James Mann is a fellow in residence at Johns Hopkins School of Advanced International Studies and the author of “The Rebellion of Ronald Reagan.”
After President Obama concluded his nuclear agreement with Iran this summer, not only Obama’s supporters but even Brent Scowcroft, the national security adviser in two Republican administrations, compared the deal to President Ronald Reagan’s diplomacy with the Soviet Union.
A number of foreign policy hawks were outraged, calling these Reagan analogies preposterous. Unlike Obama with Iran, the hawks argued, Reagan waged unending ideological warfare against the Soviet Union, branding it the “evil empire.” And, they contended, Reagan never believed that the Soviet leadership was capable of change. “There is no comparison between these two men,” wrote Robert McFarlane, one of Reagan’s six national security advisers.
But Robert Service’s new book, “The End of the Cold War: 1985-1991,” serves as a reminder that the hawks’ memory of Reagan’s Soviet diplomacy is selective and, ultimately, just plain inaccurate. The hawks do have Reagan right for his first four years in office, but they are either forgetting or are ignorant of what happened in his second term, after Mikhail Gorbachev became the Soviet leader in 1985. Whatever one might think of Obama’s diplomacy with Iran, the comparison to Reagan is not nearly so far-fetched as the hawks claim.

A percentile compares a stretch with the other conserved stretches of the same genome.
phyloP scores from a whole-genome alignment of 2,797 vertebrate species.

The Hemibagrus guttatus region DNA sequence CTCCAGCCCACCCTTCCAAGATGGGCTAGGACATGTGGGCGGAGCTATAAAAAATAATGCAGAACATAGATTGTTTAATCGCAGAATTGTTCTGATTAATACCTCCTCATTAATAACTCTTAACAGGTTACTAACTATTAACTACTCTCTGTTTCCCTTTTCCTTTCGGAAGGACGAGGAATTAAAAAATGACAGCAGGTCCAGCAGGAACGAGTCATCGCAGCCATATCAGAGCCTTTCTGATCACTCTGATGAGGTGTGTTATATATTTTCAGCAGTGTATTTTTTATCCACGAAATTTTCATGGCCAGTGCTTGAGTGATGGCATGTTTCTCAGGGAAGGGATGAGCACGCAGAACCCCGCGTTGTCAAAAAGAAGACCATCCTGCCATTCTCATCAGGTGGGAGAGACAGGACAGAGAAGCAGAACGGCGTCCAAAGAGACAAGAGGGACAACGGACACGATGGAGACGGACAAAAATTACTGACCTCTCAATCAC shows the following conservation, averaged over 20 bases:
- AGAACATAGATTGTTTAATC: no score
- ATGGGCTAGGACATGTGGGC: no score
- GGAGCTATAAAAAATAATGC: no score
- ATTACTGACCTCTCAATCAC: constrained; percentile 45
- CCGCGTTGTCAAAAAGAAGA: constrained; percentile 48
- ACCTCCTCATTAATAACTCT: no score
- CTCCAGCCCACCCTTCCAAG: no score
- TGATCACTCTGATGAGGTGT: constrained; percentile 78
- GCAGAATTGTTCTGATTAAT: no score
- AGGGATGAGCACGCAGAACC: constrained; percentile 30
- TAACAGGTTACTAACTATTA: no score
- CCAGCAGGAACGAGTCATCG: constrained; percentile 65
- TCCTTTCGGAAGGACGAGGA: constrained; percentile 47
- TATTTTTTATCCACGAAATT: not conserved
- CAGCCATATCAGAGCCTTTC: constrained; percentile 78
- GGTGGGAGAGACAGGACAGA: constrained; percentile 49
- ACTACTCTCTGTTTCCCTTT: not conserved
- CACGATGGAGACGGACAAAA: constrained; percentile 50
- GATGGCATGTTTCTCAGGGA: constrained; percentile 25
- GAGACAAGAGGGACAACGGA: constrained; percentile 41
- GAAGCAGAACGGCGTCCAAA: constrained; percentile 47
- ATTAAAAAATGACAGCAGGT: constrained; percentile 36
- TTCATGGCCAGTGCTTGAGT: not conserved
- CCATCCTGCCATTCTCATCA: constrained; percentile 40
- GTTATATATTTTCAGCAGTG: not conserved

As Service shows, there was indeed an intense, continuing debate in Washington during Reagan’s second term about whether Gorbachev represented a change in the Soviet leadership and whether his reform program was for real. At the time, hawks such as Defense Secretary Caspar Weinberger, CIA Director William Casey and the CIA’s top Soviet expert, Robert Gates, argued that Gorbachev was, in Casey’s words, “a traditionalist who would continue to confront America, bully Eastern Europe and stay put in Afghanistan.”
But Reagan gradually rejected this view. Instead, to the growing dismay of the hawks of that era, he supported others in Washington, particularly Secretary of State George P. Shultz, who believed that Gorbachev was in fact a different sort of Soviet leader who intended to shake up traditional Soviet policies. Reagan decided to do business with Gorbachev in a way that would give the new leader the time and space to proceed with his programs of perestroika and glasnost. “Gorbachev sought to boost his image through the medium of international acclaim,” Service writes. Grasping this, Reagan “decided that conciliation was in the national interest.”
By Reagan’s final two years in the White House, he “had made his definitive choice in policy” to support Shultz’s view that Gorbachev represented change. Hawks such as Weinberger began leaving his administration, conservative columnists such as William Buckley and George Will angrily criticized Reagan, and the president himself reined in his earlier ideological attacks. On a visit to Moscow in 1988, Reagan was asked whether he still considered the Soviet Union to be an evil empire. “No,” he replied. “I was talking about another time and another era.” Why? Because, he said, Gorbachev was a different sort of leader.